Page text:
GELFAND: And I can relate to that because my dog Pepper is pretty big. And my colleague at Maryland - and I always laugh - my German collaborator - I always laugh - that he says that German dogs are much skinnier than American dogs. But this just raised an important point that tight cultures corner the market on order and loose cultures struggle with order. They have more crime. They're less synchronized. And they have a host of self-regulation problems. But as you mentioned, they also have their strengths.

VEDANTAM: And so what are some of those strengths? I mean, you talked a second ago about creativity and a greater per capita number of artists. But just talk about it. What happens in places that have these looser norms that allows them to really succeed?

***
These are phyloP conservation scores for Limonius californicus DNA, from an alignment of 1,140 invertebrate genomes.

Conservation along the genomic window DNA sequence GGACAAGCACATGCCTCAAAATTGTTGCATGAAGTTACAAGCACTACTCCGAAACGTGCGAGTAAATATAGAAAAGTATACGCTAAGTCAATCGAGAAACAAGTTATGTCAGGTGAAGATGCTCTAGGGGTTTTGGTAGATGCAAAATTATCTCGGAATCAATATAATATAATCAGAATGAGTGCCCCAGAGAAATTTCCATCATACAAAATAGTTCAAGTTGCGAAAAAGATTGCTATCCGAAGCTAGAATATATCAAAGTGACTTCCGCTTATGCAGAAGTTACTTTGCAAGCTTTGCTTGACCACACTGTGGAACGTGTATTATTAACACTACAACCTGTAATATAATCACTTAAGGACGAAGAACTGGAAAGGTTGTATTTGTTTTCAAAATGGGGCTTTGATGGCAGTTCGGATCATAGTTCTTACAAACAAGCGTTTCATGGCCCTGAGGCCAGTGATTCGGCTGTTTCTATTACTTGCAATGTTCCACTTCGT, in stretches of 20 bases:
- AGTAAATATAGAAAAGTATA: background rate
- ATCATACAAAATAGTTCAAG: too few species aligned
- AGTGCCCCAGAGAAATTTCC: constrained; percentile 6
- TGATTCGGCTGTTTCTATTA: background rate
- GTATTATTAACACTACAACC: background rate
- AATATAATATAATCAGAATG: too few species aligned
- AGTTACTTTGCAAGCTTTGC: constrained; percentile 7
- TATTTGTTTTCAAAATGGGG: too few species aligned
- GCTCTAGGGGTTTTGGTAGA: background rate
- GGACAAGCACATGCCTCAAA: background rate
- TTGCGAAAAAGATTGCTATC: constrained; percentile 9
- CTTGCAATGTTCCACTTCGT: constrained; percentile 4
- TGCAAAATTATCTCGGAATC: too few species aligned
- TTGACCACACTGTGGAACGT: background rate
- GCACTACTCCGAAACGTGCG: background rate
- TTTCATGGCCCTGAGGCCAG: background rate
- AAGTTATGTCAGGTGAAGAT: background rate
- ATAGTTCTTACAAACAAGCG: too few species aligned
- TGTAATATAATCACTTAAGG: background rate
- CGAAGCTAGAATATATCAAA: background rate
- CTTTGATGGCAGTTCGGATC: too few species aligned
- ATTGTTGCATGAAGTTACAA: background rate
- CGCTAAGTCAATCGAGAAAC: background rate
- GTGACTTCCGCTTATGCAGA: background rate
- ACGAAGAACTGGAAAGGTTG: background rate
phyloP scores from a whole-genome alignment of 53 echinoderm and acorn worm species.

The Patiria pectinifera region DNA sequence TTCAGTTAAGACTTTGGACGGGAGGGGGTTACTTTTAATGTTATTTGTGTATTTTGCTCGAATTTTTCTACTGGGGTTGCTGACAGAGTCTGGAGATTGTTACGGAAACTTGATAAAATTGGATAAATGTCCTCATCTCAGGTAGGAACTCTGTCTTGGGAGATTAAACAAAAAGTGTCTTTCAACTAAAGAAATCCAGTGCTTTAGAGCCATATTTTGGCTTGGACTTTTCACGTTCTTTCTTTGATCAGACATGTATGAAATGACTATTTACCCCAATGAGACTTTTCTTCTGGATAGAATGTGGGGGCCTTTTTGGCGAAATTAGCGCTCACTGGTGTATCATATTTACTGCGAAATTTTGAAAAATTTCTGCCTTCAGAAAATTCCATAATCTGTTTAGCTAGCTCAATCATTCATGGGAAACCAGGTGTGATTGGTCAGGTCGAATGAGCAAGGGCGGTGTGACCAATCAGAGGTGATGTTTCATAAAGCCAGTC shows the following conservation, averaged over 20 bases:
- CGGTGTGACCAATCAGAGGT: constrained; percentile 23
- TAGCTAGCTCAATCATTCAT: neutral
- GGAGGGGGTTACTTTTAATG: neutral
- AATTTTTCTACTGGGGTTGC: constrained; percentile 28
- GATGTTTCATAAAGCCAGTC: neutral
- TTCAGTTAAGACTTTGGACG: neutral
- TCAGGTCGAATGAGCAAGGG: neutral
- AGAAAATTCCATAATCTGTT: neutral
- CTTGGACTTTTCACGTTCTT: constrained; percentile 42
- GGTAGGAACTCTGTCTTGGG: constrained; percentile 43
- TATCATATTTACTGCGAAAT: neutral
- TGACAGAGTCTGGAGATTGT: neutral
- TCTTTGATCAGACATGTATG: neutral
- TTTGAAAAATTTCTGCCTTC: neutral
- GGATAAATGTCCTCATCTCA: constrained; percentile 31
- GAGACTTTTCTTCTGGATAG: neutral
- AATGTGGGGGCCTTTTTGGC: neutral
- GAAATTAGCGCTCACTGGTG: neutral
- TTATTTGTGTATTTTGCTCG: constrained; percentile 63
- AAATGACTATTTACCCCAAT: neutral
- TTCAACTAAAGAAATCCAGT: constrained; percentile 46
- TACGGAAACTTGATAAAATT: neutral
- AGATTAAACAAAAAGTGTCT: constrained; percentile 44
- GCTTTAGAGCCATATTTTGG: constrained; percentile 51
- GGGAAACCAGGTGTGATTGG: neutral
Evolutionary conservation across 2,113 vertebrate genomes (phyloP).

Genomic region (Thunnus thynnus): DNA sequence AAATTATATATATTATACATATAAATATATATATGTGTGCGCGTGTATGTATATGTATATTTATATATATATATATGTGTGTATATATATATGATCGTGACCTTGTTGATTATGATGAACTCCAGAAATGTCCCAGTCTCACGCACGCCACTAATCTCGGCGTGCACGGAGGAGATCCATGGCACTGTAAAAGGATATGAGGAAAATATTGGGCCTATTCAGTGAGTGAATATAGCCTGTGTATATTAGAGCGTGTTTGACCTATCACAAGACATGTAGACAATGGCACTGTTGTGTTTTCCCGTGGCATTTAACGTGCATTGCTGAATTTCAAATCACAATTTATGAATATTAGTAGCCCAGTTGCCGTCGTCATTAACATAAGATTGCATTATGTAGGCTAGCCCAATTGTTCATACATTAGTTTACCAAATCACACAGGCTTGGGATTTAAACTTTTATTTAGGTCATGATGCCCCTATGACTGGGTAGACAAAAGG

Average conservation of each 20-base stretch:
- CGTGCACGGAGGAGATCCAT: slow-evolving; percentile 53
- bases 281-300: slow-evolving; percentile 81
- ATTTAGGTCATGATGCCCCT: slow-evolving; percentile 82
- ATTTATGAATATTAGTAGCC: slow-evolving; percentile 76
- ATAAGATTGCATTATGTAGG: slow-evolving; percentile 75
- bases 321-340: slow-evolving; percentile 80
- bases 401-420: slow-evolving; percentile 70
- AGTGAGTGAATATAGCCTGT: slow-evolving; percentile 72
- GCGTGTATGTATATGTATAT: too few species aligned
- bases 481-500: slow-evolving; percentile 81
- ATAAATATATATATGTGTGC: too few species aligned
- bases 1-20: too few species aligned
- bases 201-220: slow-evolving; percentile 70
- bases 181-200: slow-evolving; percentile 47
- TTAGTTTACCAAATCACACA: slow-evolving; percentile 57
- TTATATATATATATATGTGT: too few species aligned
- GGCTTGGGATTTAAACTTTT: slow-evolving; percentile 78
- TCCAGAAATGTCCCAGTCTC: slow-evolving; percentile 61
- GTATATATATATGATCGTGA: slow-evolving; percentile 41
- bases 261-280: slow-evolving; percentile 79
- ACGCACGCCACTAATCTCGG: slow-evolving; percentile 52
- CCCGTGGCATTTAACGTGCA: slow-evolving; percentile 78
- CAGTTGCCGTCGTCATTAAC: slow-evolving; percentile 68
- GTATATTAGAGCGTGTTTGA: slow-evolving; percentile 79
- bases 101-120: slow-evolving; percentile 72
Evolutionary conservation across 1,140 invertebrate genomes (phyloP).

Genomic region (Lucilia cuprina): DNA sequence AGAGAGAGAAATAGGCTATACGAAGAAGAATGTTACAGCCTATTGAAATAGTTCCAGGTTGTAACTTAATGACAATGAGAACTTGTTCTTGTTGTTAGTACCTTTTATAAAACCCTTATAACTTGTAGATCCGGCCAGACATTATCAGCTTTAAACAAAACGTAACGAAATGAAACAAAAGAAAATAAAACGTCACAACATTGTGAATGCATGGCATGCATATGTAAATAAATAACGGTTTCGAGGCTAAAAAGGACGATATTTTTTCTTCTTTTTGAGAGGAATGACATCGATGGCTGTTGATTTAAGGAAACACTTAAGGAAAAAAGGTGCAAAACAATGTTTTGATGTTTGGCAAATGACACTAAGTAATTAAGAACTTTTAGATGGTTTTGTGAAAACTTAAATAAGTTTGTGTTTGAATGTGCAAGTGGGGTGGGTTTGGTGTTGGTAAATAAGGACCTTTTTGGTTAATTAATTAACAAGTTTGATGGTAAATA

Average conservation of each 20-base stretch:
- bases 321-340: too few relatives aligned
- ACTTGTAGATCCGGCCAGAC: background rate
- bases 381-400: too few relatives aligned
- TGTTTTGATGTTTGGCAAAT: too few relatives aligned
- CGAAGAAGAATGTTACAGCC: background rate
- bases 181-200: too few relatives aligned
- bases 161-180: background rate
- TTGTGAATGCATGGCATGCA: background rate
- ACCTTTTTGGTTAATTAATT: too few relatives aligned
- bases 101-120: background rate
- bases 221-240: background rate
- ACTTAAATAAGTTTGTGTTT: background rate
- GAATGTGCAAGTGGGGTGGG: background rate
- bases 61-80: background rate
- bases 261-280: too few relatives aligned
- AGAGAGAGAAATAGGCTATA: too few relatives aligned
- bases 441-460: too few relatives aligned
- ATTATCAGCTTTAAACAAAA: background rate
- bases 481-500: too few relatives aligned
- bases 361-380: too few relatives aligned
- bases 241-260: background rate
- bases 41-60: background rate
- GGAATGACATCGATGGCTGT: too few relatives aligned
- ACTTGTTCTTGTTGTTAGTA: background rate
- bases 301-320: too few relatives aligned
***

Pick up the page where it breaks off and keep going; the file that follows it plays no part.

GELFAND: Yeah, so I was really interested in how people react to people who were stigmatized, who look different, in different cultures. And so I did this study where I trained people from different cultures to go back to their countries. And I bought them fake facial warts. You can buy them on the Internet - pretty easy.

(LAUGHTER)